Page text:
Letters to the Editor


Easy to spend taxpayers’ money

Two articles in the May 11 issue of Boulder City Review dealt with our city budget. The first reports on the city spending $500,000 for new “AMI type” meters to “improve staff efficiency.” This new “not smart” meter allows a meter reader to read electric consumption from the sidewalk instead of at the house. Smart meters allow reading at the utility office.

So, are we spending $500,000 to save a few steps from the sidewalk to the house? Residents will be charged a monthly service charge of $10 for the new meter but $25 for an old meter effective July 1, 2018. Is this the current residential electric base charge of $10? Or is the monthly service charge a new charge to pay for the $500,000 expenditure?

The second article is about recent city job recruitment. The city had budgeted $75,000 for a management analyst position responsible for writing grants but decided to upgrade the job internally by reassigning (Brok) Armantrout, the $114,715 a year community development director to the new special project director job because he has had previous grant-writing experience.

The city is now looking for a new community development director for $97,758 a year. So, we went from $114,715 plus $75,000 a year budgeted to $114,715 plus $$97,758 a year.

If we do our household budget the way the council does the city budget, we’ll surely need a very generous rich aunt or uncle indeed.

Wanda Durick

Rapid development will likely lower home values in city

Most of the comments about a proposed 1,600-home development in Boulder City haven’t pointed out the relative size of that. It’s about a third of the existing town size.

A third. That’s massive for any town to grow by one third.

We really don’t have to wonder what will happen to the town if that sort of rapid development is allowed. It already happened to North Las Vegas, Las Vegas and Henderson. As new homes flood the market, existing older homes lose value.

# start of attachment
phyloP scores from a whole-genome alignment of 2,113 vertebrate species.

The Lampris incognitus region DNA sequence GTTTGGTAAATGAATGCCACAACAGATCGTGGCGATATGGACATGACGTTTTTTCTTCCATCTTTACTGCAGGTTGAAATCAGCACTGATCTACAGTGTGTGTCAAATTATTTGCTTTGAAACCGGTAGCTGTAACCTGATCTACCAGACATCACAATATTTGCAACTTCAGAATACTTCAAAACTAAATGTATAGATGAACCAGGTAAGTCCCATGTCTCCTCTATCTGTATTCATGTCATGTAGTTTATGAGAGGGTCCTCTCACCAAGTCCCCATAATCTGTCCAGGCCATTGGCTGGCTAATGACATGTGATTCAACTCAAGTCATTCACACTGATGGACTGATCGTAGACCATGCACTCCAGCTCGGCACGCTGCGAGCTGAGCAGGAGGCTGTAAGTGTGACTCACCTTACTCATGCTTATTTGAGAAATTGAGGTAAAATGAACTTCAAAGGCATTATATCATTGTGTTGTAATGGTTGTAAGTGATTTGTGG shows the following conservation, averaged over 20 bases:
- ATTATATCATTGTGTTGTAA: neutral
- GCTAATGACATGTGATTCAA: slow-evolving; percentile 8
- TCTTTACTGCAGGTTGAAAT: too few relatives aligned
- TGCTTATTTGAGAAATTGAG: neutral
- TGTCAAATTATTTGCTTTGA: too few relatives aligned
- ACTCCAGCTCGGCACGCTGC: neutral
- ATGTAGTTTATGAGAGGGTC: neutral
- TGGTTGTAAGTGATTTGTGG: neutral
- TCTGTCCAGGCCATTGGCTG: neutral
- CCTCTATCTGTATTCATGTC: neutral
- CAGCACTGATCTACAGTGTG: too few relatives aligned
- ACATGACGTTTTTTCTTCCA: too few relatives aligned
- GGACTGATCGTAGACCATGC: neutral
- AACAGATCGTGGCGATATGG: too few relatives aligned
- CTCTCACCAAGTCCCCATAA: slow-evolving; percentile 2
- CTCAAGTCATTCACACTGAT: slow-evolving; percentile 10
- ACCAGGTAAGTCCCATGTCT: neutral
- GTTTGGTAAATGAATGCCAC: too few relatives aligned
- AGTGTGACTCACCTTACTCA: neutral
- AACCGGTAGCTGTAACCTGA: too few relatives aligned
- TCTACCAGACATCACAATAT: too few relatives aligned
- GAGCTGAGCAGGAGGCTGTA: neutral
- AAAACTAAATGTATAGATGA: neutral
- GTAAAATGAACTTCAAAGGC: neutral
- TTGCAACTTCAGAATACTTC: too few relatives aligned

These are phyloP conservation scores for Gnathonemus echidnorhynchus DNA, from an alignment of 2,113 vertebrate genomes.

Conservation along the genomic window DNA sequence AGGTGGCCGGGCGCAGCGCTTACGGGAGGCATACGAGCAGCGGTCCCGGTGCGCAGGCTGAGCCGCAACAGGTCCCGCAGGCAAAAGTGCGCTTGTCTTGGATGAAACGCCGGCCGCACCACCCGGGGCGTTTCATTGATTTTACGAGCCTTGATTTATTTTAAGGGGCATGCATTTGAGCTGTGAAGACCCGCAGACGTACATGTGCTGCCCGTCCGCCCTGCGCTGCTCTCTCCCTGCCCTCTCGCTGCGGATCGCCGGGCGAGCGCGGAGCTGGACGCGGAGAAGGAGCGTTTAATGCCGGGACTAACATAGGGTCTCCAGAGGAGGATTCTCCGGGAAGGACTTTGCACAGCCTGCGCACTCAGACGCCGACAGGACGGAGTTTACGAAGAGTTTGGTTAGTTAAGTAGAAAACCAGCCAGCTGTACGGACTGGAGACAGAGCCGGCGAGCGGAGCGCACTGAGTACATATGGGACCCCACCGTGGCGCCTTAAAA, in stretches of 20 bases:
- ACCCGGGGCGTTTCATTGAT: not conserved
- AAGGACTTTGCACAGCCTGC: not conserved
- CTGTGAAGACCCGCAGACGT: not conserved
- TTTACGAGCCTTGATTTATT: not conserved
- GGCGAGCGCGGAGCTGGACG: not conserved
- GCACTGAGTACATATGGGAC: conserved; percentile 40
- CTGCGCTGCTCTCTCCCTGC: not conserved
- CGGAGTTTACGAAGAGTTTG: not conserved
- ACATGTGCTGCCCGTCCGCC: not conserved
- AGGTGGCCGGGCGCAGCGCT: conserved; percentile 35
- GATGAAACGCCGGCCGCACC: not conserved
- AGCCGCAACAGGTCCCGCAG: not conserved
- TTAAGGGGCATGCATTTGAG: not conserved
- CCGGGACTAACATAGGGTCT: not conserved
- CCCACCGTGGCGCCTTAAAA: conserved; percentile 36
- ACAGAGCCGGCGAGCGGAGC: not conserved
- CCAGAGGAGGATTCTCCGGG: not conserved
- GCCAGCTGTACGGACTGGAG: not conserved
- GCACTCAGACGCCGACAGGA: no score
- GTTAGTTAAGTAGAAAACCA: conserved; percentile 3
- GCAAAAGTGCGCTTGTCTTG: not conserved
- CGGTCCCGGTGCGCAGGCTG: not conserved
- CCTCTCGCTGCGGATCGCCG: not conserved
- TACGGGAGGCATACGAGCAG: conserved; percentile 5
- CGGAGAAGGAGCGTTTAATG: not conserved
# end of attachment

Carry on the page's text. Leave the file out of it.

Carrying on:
As values fall, owners try to sell at whatever they can get to avoid even lower values. Many of the older homes are bought by the working poor at a discounted price. Others are bought by investors who rent the houses to low-income families. Conditions in those neighborhoods deteriorate.

That’s not a guess, it’s historical fact. If you doubt it, just take a short drive over the hill to the older sections of the nearby cities.

Rapid growth will be very bad for anyone owning one of the older homes in Boulder City.

Lindy Casey

Question 1 would benefit city’s residents, not change ordinance

The people of Boulder City voted in recent years to sell certain parcels of land for residential development in order to allow some modest growth and obtain revenue for the city. The existing limit of 30 units per development per year has resulted in no bids on the Boulder Creek tract.

It has also resulted in the city being required to allow the only bidder on the Bristlecone property to build its 128 houses in three phases, which (a) ties up the land for at least three years while the developer still has the right to back out; (b) delays payment of the sales price to the city on the second and third phases; (c) delays the city’s ability to receive property tax revenues on the second and third phases; and (d) stretches construction and its negative impacts on nearby neighborhoods out over many more years than if the developer could have acquired all of the allotments at once, including traffic obstructions on Adam Boulevard and Bristlecone Drive that we motorists will have to deal with.